What you describe explains why the organisation is in such a mess and not delivering what it should, as all the little bits can sit in their own little bit and say not my problem. Which seems to be what happened with gliding ... hived off from HQAC to produce a number of jobs and totally unaccountable to the people they are supposed to be delivering to ... the cadets.
You could say in a manufacturing company that production and transport and buyers and sellers have little to do with each other, but if one doesn't do their bit soon no company. I know a little bit about this as I spent many years working in a company and seen what happens when one part didn't do their bit.
Ergo HQAC sit there saying AEF manning has nothing to do with us and they don't apply pressure to resolve the problem, which means (as we have found ourselves) little, none or a very much reduced flying experience for the cadets.
When I was a CO, I had to keep all the balls in the air all the time regardless of the sqn staffing and support from the top or else get wing bitching, but it seems HQAC (full of people getting paid a salary) can 'drop balls' and take no responsibility or be held to account by us, and likewise the AEF fraternity no responsibility and unaccountable as they have no one exerting pressure to deliver, sit their thinking they're doing a good job.
Where is the corporate accountability? Where does the buck stop and what happens to those who fail? Promoted? Given a gong? Both? We must have some in HQAC, 2FTS and the AEF circles all due a gong as the public sector seems to honour those who fail.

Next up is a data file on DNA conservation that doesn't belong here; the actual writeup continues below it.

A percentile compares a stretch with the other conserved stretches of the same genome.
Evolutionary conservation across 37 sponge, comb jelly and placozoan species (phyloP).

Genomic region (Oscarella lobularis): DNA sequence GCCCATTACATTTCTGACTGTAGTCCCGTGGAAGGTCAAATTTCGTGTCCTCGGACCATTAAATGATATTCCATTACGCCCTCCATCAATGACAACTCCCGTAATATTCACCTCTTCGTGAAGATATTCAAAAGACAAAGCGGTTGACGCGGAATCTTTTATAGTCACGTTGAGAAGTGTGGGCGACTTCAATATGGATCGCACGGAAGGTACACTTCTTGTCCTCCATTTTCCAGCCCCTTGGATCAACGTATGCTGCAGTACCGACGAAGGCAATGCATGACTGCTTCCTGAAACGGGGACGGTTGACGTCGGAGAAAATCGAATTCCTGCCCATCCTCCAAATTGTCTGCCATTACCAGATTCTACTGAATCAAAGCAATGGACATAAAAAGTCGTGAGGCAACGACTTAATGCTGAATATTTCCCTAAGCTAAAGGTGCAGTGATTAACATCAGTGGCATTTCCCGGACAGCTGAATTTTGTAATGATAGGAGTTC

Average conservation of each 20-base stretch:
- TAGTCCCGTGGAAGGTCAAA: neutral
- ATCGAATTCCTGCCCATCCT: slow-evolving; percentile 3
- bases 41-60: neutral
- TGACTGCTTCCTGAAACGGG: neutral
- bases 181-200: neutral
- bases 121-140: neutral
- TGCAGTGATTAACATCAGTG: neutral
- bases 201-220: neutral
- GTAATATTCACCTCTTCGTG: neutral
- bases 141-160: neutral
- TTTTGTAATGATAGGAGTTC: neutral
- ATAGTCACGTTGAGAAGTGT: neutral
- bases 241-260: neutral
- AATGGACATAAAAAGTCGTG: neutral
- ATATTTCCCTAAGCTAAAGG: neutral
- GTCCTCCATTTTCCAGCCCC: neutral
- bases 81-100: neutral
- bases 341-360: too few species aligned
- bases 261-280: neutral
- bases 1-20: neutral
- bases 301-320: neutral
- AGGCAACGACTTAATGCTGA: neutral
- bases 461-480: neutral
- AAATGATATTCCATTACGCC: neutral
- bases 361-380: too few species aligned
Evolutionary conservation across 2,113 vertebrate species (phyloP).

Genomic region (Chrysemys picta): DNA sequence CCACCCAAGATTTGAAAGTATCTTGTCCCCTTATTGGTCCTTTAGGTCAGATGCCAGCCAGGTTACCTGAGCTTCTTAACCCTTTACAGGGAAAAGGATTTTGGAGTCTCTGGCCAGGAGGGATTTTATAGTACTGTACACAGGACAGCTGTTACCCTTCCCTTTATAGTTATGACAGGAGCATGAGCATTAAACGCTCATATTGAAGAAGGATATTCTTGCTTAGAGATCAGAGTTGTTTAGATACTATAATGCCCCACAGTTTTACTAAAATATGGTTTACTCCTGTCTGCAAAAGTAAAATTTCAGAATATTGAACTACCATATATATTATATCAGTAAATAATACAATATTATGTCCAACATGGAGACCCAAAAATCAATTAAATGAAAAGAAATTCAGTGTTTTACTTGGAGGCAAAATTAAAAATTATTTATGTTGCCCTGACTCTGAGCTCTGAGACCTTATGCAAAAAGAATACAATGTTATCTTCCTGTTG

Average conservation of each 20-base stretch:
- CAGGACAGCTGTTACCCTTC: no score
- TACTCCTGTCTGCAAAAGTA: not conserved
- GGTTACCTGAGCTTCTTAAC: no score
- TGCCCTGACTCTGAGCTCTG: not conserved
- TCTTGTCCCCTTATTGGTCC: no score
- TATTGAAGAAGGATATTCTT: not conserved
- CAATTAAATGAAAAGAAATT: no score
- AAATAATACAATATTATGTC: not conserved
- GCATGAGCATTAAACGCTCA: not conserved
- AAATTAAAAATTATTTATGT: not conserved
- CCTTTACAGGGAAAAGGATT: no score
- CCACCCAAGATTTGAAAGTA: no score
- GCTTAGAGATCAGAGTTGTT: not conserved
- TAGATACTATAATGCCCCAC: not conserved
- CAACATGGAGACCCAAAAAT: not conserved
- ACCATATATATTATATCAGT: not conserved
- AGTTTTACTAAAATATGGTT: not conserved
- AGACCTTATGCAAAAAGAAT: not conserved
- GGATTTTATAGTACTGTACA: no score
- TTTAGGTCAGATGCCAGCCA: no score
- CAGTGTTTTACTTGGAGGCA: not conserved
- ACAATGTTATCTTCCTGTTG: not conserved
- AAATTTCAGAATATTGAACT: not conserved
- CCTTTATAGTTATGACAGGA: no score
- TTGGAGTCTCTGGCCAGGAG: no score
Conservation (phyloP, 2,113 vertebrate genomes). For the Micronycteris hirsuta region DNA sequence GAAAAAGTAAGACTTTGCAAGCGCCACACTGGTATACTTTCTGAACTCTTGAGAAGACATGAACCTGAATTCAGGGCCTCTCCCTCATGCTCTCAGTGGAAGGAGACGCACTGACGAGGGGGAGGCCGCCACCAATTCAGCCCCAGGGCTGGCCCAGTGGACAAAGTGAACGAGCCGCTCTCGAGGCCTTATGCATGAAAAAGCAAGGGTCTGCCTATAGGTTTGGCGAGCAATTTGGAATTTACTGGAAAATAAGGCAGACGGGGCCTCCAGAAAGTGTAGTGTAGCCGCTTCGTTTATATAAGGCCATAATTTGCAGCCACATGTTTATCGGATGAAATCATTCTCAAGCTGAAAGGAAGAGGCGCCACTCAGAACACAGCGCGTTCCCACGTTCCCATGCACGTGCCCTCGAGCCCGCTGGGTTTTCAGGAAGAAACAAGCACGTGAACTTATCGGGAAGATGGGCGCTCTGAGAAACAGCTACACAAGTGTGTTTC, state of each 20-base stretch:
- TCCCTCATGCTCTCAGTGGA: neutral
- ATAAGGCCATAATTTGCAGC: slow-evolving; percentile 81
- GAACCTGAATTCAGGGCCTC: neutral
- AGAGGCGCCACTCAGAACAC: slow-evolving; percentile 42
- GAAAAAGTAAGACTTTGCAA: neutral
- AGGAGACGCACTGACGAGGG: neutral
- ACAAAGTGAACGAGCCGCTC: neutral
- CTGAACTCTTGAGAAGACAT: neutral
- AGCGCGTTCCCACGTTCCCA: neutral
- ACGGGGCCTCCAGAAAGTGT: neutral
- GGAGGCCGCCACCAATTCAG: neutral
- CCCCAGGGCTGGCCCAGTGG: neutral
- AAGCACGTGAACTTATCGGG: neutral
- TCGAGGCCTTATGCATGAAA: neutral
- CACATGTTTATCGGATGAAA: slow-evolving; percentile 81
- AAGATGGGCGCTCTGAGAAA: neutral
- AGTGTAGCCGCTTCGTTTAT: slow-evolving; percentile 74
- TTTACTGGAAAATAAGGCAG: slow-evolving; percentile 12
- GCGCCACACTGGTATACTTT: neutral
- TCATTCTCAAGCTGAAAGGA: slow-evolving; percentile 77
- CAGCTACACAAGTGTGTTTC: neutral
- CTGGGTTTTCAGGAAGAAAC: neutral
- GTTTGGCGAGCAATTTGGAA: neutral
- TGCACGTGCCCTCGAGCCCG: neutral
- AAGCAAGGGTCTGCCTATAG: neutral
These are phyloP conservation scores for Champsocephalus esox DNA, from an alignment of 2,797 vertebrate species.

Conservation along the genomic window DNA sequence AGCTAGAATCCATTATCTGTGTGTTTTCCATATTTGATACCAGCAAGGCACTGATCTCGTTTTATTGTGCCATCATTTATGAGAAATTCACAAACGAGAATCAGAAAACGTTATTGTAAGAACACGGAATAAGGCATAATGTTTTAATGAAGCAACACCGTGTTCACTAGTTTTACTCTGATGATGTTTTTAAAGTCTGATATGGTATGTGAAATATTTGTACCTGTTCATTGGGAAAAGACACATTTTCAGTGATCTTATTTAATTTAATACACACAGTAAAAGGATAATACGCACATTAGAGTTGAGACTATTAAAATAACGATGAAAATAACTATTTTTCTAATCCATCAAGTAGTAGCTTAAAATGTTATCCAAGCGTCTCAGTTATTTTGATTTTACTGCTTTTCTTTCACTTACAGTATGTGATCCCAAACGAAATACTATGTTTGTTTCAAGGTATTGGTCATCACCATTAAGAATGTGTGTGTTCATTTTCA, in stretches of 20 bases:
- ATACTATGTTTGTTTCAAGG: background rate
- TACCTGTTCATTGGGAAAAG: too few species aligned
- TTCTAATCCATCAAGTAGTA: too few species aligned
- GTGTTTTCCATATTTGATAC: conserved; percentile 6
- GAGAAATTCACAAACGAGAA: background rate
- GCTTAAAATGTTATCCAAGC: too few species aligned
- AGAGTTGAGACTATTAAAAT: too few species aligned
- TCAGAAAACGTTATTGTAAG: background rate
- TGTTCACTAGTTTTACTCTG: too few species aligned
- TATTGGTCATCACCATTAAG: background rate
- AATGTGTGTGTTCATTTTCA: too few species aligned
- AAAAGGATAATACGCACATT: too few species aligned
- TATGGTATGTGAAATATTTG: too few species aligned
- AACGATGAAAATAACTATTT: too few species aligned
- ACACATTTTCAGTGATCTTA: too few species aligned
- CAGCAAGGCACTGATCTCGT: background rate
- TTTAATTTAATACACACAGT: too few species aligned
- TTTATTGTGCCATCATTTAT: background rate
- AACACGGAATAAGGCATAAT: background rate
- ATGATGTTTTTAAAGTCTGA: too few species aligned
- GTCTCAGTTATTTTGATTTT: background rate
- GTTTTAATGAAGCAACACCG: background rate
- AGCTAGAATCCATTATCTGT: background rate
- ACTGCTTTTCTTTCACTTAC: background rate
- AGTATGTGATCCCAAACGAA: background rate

When are we going to get someone who has some clout? The last one we had with any drive was Gordon Moulds, but he was a little bit too radical for the others and ranks were closed. Having had two career admin types as CAC, the Corps has just become a morass of what they know and love. They must love being able to impose admin processes and being untouchable. It seems to be a conjectured and jokey discussion when people get together, but given the lacklustre management we've had over the last couple of years, you have to wonder how long the ATC has left. Squadron staff put in many many hours of their time and money into the Corps to get cadets in and then keep them, but you get a sense that without the bread and butter 'flying' opportunities you have to wonder if we're not wasting our time. The flying never was and never has been a massive aspect in terms of time, but it was there as the thing that set us apart. Now we are like a theme park who have closed their top rides and expect people to come along just for the mundane everyday rides that can be experienced elsewhere.